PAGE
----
"Civilisation is easily lost"
by Boyd van Hoeij
- Aku Louhimies talks about his dark tale of divorce and desperation, an intimate portrait of an essentially good young father driven to desperation and accused of an act he cannot remember committing
With Frozen City [+see also:
interview: Aku Louhimies
interview: Markus Selin
film profile] (Valkoinen kaupunki), Finnish director Aku Louhimies returns to the frozen and snow-covered streets of Helsinki after his recent international success Frozen Land (Paha Maa). Cineuropa spoke with the director at the Karlovy Film Festival, where the film premiered and would eventually walk away with the Europa Cinemas label, the FIPRESCI prize and a Don Quijote Special Mention. The film has since played at various festivals, including the Flanders Film Festival in Ghent, where Louhimies won the Best Director Award. The film is released in Finland November 17.
Cineuropa: How would you describe the main themes of the film?
Aku Louhimies: The film is about loneliness and divorce, and we try to tell a story about real people, who have real feelings that are more nuanced than simply black or white. The actors spent a lot of time with the children [who portray their offspring], but their scenes together were not super-rehearsed, so there is a sense of reality at work. We also tried to make the characters talk as normal or natural as possible, and used actors who lived in or were born in Helsinki. The dark portrait of the city in winter is quite controversial: there is an enormous difference between Helsinki in summer and in winter.
Frozen Land and Frozen City are both set in Helsinki during winter and seem to be linked by more than just the English language title. What are the differences between the two films?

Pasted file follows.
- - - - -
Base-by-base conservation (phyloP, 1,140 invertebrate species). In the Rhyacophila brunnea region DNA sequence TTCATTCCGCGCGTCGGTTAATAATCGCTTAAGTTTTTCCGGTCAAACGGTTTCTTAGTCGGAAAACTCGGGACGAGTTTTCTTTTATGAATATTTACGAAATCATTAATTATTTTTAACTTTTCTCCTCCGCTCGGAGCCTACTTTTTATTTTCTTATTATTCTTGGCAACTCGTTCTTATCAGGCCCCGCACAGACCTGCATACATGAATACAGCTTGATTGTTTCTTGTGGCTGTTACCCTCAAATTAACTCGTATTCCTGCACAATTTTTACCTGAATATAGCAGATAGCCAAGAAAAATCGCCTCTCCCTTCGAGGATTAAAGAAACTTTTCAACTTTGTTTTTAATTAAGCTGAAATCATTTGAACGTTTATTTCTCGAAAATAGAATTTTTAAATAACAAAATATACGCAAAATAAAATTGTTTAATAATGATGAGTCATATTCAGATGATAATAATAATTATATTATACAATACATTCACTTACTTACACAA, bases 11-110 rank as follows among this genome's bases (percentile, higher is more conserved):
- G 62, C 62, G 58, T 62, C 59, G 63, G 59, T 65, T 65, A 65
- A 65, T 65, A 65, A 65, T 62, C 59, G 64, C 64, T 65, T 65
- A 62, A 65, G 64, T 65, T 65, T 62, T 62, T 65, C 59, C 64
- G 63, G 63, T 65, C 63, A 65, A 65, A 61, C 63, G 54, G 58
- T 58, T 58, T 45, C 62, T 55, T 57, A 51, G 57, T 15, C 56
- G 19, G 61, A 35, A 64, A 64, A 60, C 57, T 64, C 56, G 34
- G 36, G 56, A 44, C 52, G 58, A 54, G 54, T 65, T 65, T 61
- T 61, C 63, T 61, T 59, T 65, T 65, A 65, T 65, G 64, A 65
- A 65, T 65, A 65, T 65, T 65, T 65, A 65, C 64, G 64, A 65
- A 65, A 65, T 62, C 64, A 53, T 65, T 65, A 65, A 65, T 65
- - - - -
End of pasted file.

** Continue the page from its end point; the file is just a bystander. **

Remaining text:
In Finnish, the titles are different: "Valkoinen kaupunki" means something like "White City", whereas "Paha maa" is indeed "Frozen Land". I suppose the English translation is a marketing thing, though it is true it can suggest a connection that is not really there in Finnish eyes. The main difference between the two films is that Frozen Land was an independent film project – inspired by a Tolstoy story – whereas Frozen City is a spin-off from a successful TV series called Fragments, so the audience will already be familiar with the main character. It was also made on a much lower budget, or actually without any money. We used professional actors and a professional crew, but all the technical stuff probably cost less than €1,000. We improvised as much as possible.
The film has a distinct Scandinavian or Northern European flavour. Where would you place Frozen City in terms of film tradition?
I guess it is closest in spirit to the 10 Commandments [or "Decalogue"] series from Polish director Kieslowski [which were also originally made for television], where he then extrapolated material to make some feature films [A Short Film About Killing, A Short Film About Love]. It is true that the film has a distinctly Nordic sensibility, though, even a Russian literary influence, like Frozen Land.
Frozen City has indeed many explicit references to Dostoyevski’s "Crime and Punishment" and also to Scorsese’s Taxi Driver. How should these be interpreted?
[Laughs] Well, there is no hidden secret code or anything, for those who do not get the references! If you haven’t seen or read these works the film still works fine. But what unites these three stories is that they are all about how a civilised man can easily loose that civilisation.
Will your next project again be as bleak as Frozen City and Frozen Land? No, not at all, though it does have elements that are drawn from life, like these projects. It is called Man Exposed and is written by an ex-priest. It is experimental in a different way in that it is quite comic and has Father Camillo elements. It is about a priest who wants to please everyone and mixes comic elements with realism and has a tone similar to Fargo.